I have a large JSON file (about 90MB) that contains an homogeneous array of objects. I am trying to write a Haskell program that reduces the values in the array. This seems like a good candidate for lazy evaluation - the program shouldn't have to read each object from the file until the previous object has been processed.
I've profiled the memory usage of the program when using the Data.Aeson and Text.JSON packages, and it seems that the entire file is being parsed and a full abstract-syntax-tree is being constructed in one pass before the array can processed by the rest of the program. Probably because the parse takes place in the Maybe (or Either or Result) monad, and it isn't known whether the parse will return Just or Nothing (or equivalents) until the complete AST has been built. This gives worryingly high memory usage, and causes space overflows in most cases.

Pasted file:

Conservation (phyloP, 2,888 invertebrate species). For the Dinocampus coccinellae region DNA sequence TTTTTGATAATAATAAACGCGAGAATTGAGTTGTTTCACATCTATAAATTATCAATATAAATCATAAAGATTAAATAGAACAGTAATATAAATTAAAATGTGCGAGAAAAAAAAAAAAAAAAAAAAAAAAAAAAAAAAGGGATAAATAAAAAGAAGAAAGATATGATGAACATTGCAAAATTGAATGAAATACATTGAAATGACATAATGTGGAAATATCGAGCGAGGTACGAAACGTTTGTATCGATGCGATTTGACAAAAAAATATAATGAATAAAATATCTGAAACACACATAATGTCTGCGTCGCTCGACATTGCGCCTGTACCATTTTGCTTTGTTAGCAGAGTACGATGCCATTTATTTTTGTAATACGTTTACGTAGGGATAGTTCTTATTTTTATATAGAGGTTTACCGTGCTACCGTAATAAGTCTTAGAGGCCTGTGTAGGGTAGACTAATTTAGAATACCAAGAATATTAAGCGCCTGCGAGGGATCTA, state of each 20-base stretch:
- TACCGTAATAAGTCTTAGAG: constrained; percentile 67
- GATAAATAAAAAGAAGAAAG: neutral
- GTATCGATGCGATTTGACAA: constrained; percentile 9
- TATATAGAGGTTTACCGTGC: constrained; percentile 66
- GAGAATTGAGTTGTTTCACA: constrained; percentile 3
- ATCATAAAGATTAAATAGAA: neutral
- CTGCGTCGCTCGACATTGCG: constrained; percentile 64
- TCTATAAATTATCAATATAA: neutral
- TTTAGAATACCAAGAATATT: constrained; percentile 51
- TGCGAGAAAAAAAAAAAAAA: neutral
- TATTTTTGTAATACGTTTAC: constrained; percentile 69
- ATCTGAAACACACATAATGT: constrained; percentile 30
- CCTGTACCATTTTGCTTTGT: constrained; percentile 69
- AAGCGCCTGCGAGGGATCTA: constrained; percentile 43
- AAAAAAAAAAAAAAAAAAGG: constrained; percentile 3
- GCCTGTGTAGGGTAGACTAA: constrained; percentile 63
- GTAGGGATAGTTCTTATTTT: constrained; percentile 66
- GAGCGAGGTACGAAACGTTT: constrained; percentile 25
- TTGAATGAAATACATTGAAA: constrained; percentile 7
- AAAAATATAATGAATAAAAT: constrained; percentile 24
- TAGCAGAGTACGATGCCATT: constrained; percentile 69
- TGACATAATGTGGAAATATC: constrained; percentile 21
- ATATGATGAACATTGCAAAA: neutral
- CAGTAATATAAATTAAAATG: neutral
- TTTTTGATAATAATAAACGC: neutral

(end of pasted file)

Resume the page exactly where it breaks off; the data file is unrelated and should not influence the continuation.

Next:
Do any libraries support two-pass parsing? A first parse which determines whether the file CAN be parsed into the expected types, and then a second lazy parse that reads more of the file as it is needed?
Or is there a better way of solving this problem?